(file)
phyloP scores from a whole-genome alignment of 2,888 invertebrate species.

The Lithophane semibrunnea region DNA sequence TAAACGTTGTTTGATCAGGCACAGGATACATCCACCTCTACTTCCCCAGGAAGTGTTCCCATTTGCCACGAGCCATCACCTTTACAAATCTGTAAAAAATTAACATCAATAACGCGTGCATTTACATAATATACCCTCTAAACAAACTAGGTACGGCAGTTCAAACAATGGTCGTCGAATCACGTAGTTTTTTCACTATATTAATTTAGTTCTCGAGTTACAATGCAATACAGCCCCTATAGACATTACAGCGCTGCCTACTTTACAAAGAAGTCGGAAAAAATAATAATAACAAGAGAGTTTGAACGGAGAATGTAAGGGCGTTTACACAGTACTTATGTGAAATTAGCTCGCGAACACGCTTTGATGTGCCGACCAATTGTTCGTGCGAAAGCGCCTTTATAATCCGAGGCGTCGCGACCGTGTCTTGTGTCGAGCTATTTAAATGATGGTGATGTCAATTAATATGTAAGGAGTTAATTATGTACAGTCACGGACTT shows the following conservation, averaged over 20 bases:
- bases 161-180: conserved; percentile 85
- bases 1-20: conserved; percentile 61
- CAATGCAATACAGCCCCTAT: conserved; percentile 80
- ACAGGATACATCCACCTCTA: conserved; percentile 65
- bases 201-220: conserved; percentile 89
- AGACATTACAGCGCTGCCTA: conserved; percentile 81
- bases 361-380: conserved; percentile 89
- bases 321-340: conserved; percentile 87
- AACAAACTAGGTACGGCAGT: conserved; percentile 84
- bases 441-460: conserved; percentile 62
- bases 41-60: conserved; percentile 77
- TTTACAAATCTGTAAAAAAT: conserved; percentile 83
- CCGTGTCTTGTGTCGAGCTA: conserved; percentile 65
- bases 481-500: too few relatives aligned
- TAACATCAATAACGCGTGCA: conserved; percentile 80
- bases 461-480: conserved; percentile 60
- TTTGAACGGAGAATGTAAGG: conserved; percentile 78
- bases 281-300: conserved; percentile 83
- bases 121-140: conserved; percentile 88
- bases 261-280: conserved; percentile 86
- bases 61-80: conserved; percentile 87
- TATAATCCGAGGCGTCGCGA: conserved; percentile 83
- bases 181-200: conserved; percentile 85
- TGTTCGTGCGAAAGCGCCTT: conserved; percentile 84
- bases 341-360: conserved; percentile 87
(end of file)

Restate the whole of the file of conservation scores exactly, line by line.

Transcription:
phyloP scores from a whole-genome alignment of 2,888 invertebrate species.

The Lithophane semibrunnea region DNA sequence TAAACGTTGTTTGATCAGGCACAGGATACATCCACCTCTACTTCCCCAGGAAGTGTTCCCATTTGCCACGAGCCATCACCTTTACAAATCTGTAAAAAATTAACATCAATAACGCGTGCATTTACATAATATACCCTCTAAACAAACTAGGTACGGCAGTTCAAACAATGGTCGTCGAATCACGTAGTTTTTTCACTATATTAATTTAGTTCTCGAGTTACAATGCAATACAGCCCCTATAGACATTACAGCGCTGCCTACTTTACAAAGAAGTCGGAAAAAATAATAATAACAAGAGAGTTTGAACGGAGAATGTAAGGGCGTTTACACAGTACTTATGTGAAATTAGCTCGCGAACACGCTTTGATGTGCCGACCAATTGTTCGTGCGAAAGCGCCTTTATAATCCGAGGCGTCGCGACCGTGTCTTGTGTCGAGCTATTTAAATGATGGTGATGTCAATTAATATGTAAGGAGTTAATTATGTACAGTCACGGACTT shows the following conservation, averaged over 20 bases:
- bases 161-180: conserved; percentile 85
- bases 1-20: conserved; percentile 61
- CAATGCAATACAGCCCCTAT: conserved; percentile 80
- ACAGGATACATCCACCTCTA: conserved; percentile 65
- bases 201-220: conserved; percentile 89
- AGACATTACAGCGCTGCCTA: conserved; percentile 81
- bases 361-380: conserved; percentile 89
- bases 321-340: conserved; percentile 87
- AACAAACTAGGTACGGCAGT: conserved; percentile 84
- bases 441-460: conserved; percentile 62
- bases 41-60: conserved; percentile 77
- TTTACAAATCTGTAAAAAAT: conserved; percentile 83
- CCGTGTCTTGTGTCGAGCTA: conserved; percentile 65
- bases 481-500: too few relatives aligned
- TAACATCAATAACGCGTGCA: conserved; percentile 80
- bases 461-480: conserved; percentile 60
- TTTGAACGGAGAATGTAAGG: conserved; percentile 78
- bases 281-300: conserved; percentile 83
- bases 121-140: conserved; percentile 88
- bases 261-280: conserved; percentile 86
- bases 61-80: conserved; percentile 87
- TATAATCCGAGGCGTCGCGA: conserved; percentile 83
- bases 181-200: conserved; percentile 85
- TGTTCGTGCGAAAGCGCCTT: conserved; percentile 84
- bases 341-360: conserved; percentile 87